Paul Forestell: Whale watching has human angle

June 1st, 2009  |  by  |  Published in People

Paul Forestell

Paul Forestell, PhD in comparative psychology ’88 Mānoa

Career: Provost, Long Island University’s C. W. Post Campus and vice president and research director, Pacific Whale Foundation
Hometown: St. John, New Brunswick, Canada
Family: Married with four children

As a professor, provost and research psychologist, Paul Forestell finds similarities between his college students and the animals they study. Both are unpredictable, he says. And both challenge him to look at the world in different ways.

Forestell has become a renowned marine mammal scientist by combining his love for whales, dolphins and seals with his expertise in psychology. He continues his research on learning, memory, social behavior and migratory patterns of marine mammals with the Maui-based Pacific Whale Foundation.

For the last 12 years, Forestell has organized a field program for students to study dolphins off the coast of Costa Rica, an experience that is transforming for the students and provides long-term data for dolphin studies.

His most recent of eight books, Humpbacks of Hawaiʻi: The Long Journey Back, is an inside look at 30 years of marine mammal research in the wild. Forestell and his co-author, Pacific Whale Foundation founder Gregory Kaufman, share the places they’ve traveled, what they’ve learned from colleagues and their delight and fascination with these intriguing animals.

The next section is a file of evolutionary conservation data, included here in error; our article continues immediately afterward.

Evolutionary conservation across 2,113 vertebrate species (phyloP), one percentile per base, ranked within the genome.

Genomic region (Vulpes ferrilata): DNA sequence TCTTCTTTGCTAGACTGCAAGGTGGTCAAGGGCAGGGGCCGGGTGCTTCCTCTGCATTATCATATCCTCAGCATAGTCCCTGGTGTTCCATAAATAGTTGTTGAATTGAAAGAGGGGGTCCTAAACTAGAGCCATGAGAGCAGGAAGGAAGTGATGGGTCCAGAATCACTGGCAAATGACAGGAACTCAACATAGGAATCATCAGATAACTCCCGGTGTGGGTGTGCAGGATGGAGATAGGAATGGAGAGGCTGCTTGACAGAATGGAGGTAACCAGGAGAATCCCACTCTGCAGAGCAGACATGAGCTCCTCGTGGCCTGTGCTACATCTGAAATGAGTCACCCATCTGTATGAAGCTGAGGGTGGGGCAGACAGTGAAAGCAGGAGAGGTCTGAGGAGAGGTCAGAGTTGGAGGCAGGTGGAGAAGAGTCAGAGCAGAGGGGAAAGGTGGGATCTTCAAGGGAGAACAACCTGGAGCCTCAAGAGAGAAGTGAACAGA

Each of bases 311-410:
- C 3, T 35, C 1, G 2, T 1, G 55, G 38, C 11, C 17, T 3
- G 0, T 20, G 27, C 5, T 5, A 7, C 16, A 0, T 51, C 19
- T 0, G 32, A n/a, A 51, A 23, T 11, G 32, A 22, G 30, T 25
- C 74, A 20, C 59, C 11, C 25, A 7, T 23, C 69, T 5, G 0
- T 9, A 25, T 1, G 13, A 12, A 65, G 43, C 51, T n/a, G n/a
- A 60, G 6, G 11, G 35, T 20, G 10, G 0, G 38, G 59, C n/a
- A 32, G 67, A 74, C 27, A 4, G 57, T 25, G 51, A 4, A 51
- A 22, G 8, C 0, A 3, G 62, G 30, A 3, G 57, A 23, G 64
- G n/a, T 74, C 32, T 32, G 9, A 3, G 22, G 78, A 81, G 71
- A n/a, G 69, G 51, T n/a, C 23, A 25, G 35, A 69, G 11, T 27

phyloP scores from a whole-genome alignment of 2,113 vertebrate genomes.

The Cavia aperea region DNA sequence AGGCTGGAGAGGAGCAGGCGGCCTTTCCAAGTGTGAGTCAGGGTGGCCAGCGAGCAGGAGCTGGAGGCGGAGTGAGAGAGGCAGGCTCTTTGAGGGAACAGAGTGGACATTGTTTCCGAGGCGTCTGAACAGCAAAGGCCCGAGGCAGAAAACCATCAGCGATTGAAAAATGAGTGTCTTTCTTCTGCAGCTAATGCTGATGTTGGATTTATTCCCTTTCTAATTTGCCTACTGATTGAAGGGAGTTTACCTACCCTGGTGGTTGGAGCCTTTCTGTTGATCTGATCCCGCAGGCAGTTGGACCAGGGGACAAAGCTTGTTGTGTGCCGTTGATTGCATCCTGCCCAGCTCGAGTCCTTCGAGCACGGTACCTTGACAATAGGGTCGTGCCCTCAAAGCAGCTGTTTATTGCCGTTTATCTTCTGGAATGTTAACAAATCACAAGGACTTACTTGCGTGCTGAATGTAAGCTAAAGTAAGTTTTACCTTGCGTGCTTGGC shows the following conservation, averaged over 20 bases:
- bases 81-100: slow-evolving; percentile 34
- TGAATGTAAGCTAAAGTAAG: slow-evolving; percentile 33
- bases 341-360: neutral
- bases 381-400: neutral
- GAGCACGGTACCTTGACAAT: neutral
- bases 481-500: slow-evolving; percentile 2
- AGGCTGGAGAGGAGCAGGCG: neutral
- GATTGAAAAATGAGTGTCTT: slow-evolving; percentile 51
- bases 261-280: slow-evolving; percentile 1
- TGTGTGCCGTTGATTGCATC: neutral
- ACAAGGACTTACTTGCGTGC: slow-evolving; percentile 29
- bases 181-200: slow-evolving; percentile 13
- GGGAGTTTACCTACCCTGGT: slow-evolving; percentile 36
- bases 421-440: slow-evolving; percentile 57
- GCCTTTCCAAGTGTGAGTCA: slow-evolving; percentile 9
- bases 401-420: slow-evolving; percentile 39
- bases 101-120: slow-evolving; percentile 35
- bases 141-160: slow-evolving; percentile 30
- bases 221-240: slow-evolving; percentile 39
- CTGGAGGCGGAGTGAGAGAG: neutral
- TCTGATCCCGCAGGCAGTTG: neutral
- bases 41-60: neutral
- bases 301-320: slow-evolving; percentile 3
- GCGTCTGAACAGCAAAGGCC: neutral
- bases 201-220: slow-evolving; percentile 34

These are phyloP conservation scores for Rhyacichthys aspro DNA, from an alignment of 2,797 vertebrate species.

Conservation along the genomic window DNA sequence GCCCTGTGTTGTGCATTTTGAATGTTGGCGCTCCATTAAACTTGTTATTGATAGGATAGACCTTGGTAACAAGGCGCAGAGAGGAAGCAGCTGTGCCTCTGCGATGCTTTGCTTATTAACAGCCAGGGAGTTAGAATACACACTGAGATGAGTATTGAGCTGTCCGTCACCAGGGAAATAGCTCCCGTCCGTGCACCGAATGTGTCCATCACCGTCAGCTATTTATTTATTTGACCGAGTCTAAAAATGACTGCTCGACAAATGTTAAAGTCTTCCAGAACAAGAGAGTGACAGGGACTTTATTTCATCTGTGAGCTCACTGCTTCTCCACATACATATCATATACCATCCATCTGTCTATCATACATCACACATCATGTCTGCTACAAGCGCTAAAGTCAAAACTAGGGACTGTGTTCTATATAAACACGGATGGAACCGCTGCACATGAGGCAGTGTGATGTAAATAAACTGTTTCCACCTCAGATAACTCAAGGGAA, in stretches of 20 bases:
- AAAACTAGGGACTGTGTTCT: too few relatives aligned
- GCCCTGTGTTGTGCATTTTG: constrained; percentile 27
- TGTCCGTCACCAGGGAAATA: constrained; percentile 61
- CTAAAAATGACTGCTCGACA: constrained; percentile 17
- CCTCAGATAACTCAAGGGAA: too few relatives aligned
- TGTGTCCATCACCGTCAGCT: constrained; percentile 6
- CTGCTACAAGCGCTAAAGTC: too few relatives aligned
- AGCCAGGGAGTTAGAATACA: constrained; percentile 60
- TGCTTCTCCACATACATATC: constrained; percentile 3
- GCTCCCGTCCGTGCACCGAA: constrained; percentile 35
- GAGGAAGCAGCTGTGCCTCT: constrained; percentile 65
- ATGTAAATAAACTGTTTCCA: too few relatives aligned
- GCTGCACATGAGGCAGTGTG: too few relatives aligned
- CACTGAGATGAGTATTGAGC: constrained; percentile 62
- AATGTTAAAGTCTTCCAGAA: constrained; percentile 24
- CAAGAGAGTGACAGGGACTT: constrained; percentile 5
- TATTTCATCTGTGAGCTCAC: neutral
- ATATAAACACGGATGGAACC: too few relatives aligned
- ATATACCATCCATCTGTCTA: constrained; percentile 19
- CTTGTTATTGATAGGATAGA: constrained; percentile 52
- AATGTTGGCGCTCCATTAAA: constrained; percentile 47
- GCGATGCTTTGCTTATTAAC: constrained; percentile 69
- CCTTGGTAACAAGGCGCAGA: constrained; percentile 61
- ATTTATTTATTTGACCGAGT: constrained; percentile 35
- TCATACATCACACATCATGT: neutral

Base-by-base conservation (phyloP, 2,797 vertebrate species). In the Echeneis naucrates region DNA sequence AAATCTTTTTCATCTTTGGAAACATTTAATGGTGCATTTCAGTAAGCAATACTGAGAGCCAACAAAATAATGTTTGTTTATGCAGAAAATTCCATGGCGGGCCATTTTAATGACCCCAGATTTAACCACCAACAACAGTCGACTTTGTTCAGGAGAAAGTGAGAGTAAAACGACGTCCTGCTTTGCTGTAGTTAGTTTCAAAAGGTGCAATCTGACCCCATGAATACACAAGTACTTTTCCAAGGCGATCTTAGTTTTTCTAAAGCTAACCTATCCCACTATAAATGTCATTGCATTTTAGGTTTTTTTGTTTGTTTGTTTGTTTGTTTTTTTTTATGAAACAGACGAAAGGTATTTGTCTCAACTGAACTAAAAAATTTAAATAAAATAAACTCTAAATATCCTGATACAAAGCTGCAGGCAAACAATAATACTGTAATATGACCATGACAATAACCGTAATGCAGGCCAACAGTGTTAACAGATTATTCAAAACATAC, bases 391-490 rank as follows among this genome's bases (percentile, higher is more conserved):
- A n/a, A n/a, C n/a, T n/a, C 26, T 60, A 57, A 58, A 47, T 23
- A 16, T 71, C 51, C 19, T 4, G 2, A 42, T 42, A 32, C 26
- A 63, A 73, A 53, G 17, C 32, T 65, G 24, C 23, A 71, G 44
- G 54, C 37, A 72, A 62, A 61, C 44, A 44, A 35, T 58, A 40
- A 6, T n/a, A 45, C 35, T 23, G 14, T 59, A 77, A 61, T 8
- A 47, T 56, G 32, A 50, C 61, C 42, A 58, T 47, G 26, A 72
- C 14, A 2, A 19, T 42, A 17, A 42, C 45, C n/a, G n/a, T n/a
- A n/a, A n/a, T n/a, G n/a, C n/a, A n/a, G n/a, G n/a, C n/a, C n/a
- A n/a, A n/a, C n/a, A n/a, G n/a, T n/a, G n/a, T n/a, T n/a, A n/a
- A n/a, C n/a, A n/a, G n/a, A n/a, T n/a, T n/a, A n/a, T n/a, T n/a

Whales and dolphins developed over millions of years in a context completely different from terrestrial mammals, yet they share some of the same social needs as humans, he observes. Studying similarities and differences in marine mammals’ cognitive strategies helps sort out and explain human behavior.

“When you get the opportunity to be with them in their element it gives you a whole different perspective on relative importance of humans in the biological machine that is the planet,” he explains. “They really cause you to have second thoughts about the presumed primacy that we as humans often hold. A whale or dolphin will make you doubt that in a heartbeat.”

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